33 thoughts on “rip it again, Sam

  1. Knitting two stitches together in the first round may leave the set-up row too bulky but you never know: try it anyway, see how it goes!
    I did an applied i-cord edging on a neckline recently and found that I picked up too few stitches. I didn’t want to go back and get it wrong over and over, so I put my working yarn over the raw edge and used that to pick up an additional stitch every 4-5 (picked up) stitches. That helped to pin down the raw edge as well, I quite liked that side effect!
    But I have a feeling that doing this with ribbing will make this seam more bulky.
    Good luck! Keep us up to date.

    • Thank you for the advice! It’s so annoying when you’re so close to completion and this one detail just refuses to work… I have tried out my plan though, and it worked! Yay! Only blocking left now! :)

    • Thank you for the advice! I think it would’ve achieved a cool result if I had more rows on the neckline (there were only 8 rows, alas), so I couldn’t do it this time. I love the idea, though, I’ll have to think of some other project to use it on!

  2. That’s what I would do, decrease to get rid of the extra stitches. How many stitches does the pattern say you should have? I would calculate the decreases to get rid of the 90 sts and if it doesn’t work out exactly, I would hide the difference in the purl sts. However, I have never done this before, so this is what I would do, but I don’t know if it would work. It will be interesting to read what other people suggest!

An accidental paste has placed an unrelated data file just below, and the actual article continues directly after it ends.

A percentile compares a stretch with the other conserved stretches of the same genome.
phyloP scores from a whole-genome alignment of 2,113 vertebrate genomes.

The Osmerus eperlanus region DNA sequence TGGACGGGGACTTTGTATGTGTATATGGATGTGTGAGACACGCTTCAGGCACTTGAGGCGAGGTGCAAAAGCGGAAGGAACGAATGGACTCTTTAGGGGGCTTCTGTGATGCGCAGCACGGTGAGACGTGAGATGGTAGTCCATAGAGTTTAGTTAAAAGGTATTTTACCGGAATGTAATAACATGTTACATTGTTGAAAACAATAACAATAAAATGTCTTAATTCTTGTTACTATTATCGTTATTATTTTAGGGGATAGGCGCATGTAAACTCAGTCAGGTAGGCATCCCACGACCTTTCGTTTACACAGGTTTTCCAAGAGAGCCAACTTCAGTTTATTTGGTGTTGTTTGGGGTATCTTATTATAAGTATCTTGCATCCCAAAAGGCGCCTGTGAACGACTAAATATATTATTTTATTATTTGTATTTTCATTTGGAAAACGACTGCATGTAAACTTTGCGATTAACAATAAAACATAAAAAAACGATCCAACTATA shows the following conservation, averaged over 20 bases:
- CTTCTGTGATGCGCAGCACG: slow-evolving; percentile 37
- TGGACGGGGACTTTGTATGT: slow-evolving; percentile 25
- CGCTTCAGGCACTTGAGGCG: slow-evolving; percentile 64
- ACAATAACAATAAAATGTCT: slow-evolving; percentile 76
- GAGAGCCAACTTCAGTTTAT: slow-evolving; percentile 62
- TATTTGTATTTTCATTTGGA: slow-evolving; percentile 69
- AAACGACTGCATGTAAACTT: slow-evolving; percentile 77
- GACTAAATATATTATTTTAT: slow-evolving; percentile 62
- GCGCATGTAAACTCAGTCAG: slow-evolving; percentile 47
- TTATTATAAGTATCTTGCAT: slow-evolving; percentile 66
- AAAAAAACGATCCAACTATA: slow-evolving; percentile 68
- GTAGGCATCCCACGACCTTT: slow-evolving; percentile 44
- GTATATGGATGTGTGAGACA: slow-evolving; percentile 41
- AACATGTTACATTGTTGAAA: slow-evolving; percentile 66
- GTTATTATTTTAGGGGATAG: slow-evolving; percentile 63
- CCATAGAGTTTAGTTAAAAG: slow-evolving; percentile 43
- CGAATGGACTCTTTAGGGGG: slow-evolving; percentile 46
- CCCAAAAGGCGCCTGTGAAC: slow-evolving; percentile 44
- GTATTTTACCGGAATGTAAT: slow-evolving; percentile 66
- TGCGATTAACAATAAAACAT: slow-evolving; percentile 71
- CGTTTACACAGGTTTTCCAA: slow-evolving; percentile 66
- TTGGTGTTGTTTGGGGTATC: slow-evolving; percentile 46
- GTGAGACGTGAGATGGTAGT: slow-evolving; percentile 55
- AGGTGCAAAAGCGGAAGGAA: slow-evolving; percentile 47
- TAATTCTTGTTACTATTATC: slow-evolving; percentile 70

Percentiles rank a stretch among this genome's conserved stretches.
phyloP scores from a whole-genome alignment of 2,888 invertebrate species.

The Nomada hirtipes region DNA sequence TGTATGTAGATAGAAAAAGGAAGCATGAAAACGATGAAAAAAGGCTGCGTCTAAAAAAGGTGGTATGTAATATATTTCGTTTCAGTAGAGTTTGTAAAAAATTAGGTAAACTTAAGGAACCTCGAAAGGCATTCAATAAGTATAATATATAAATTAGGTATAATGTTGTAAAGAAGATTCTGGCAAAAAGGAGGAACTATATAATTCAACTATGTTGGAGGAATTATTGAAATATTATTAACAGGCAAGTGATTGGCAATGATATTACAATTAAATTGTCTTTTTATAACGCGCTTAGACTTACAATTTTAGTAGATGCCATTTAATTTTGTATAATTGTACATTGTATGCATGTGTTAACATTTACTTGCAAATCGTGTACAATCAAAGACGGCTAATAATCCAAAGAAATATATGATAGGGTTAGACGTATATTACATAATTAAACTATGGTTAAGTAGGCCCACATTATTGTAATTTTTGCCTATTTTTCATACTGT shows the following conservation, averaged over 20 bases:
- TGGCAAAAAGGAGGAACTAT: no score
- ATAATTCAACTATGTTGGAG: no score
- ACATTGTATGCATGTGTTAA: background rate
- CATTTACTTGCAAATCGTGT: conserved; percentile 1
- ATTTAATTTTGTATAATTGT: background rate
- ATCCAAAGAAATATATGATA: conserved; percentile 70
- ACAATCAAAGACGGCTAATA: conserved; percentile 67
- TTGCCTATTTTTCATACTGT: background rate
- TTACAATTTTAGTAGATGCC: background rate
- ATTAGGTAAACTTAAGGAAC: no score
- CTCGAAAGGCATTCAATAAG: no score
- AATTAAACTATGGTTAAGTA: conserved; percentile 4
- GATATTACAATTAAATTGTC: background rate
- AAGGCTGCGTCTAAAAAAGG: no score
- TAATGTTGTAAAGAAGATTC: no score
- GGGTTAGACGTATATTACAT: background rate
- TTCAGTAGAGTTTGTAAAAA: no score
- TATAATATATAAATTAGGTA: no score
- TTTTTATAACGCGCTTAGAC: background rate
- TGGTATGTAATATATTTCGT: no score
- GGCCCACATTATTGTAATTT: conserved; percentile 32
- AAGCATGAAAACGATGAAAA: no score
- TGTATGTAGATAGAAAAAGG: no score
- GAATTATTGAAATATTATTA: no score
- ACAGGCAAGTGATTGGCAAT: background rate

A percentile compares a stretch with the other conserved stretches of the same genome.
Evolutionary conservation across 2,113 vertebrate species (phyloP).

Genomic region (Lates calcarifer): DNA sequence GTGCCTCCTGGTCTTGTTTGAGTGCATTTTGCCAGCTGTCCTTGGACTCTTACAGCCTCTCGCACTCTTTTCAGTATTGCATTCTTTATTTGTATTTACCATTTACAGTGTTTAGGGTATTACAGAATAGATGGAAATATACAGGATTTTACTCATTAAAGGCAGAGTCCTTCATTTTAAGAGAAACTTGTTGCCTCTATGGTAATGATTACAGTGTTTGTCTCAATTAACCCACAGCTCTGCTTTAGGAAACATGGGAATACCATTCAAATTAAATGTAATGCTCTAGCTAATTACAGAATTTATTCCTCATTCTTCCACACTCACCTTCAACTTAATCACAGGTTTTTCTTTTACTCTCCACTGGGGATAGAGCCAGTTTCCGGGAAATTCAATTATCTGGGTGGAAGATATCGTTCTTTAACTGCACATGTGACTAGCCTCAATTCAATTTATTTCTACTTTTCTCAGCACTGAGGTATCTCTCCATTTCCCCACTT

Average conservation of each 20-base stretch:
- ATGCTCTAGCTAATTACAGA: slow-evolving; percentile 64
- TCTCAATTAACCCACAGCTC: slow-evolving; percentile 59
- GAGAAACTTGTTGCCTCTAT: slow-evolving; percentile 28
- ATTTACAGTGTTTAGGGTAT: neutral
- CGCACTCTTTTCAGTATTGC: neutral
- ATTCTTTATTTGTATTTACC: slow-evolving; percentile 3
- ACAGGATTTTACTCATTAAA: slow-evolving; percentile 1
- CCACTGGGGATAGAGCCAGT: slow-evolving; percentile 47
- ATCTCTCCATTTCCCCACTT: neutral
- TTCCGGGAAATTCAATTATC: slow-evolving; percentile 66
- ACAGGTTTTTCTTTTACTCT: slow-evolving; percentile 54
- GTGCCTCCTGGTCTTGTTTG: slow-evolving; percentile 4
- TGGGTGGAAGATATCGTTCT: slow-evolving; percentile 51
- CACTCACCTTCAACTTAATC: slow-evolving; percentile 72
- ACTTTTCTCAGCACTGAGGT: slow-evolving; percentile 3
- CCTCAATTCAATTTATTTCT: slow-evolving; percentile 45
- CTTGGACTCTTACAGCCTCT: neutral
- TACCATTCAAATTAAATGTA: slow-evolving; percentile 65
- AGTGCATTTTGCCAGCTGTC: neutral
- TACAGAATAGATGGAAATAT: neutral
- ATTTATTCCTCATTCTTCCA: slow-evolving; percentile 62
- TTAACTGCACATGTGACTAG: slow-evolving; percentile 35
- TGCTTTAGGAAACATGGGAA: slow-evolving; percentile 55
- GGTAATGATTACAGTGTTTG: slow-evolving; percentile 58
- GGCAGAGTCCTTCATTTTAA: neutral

Good luck with the vest! The good news is it’s almost done and it looks very pretty!

  3. What if you only pick up stitches a bit further away from the edge of the knitting, but not closer together? Getting away from the edge may get rid of any holes by itself without having to pick up stitches closer together.

    • Which is exactly what would’ve been the most obvious choice of action. Buuut, I had put in so much effort to pick up these stitches at the perfect distance from the edge, and it was such a pain, I just couldn’t bring myself to pull them out without trying something else first, if you know what I mean…

    • I know what you’re saying, but I don’t think it’s so important here, since the neckline ribbing is more decorative than functional in this case. It was just too many stitches, I don’t know why I ever thought that wouldn’t be a problem! :D

  4. When I do neckline or arms-line, I usually pick up every st on straight parts, and 2sts on every 3 sts on curved parts. Also I picked them so that I have at least 2 threads between picked sts and BO line of project.